That is, the searchers get what they are looking for without leaving Google. These are called “no-click” or “zero-click” searches. The percentages vary a bit depending on device, geography, and the precise definition of “no-click,” but it’s clear that Google is retaining a large share of searchers within its domain.
Search expert Rand Fishkin, who compiled much of this data, thinks that the percentage of no-click searches will continue to rise… Increasingly, Google tries to provide the information the searcher wants on the search results page. For example, if one clicks “weather” after typing “w,” Google provides a large amount of weather data for the user’s location at the top of the results: current conditions, plus hourly and daily forecasts. Most users probably find what they need without having to click through to weather.com, where the data is sourced…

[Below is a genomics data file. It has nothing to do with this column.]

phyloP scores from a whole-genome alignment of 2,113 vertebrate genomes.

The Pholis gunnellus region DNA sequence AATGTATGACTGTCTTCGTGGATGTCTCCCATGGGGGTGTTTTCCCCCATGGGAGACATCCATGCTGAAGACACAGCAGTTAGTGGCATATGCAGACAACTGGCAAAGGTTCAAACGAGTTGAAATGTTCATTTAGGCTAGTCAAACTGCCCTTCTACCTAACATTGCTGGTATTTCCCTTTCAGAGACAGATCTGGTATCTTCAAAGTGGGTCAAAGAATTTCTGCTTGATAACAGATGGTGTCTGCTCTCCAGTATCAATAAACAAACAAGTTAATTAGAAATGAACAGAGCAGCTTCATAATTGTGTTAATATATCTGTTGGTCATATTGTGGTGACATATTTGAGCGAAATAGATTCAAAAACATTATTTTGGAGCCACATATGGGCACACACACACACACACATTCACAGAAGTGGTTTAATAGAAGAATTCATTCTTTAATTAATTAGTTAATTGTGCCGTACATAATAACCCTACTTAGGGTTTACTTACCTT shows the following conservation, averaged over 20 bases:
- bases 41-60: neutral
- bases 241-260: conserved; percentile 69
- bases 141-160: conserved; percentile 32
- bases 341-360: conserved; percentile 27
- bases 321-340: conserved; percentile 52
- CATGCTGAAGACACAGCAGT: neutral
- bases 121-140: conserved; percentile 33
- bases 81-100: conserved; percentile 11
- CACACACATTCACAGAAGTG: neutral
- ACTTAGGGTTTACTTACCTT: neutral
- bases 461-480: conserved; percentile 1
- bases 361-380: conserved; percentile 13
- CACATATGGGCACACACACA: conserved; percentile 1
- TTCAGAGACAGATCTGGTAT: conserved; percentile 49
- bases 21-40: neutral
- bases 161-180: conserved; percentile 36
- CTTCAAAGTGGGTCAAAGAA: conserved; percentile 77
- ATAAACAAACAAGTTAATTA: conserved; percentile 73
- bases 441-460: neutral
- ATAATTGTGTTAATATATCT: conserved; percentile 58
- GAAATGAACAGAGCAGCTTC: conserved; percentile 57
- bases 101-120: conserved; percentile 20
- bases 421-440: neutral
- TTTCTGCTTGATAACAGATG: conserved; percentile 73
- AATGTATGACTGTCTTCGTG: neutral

A no-click result seems like a win for users, and it almost always is. The loser, if there is one, is the website where Google found the information. Users who might have lingered, consumed other content, subscribed, bought something, or created ad impressions now never get to the website… Google itself disputes that third party websites are being harmed as described by Fishkin. They note that many searches don’t result in a click because the searcher refines their query or uses a link like “related searches.” They also point out that users can interact with a business directly without having to click. For example, a customer who viewed the address and operating hours of a local business could visit that business despite the lack of a click.
Beyond effort-saving, an additional factor that ensures no-click searches are here to stay is the explosion in smart speaker use. If you ask your Google Assistant or Alexa a question, you don’t want multiple options to get the information. You want the answer. I predict that Google will continue to use and expand its no-click results.
Absent legislative or regulatory intervention, they have no reason to impair their user experience.
Read more of this story at Slashdot.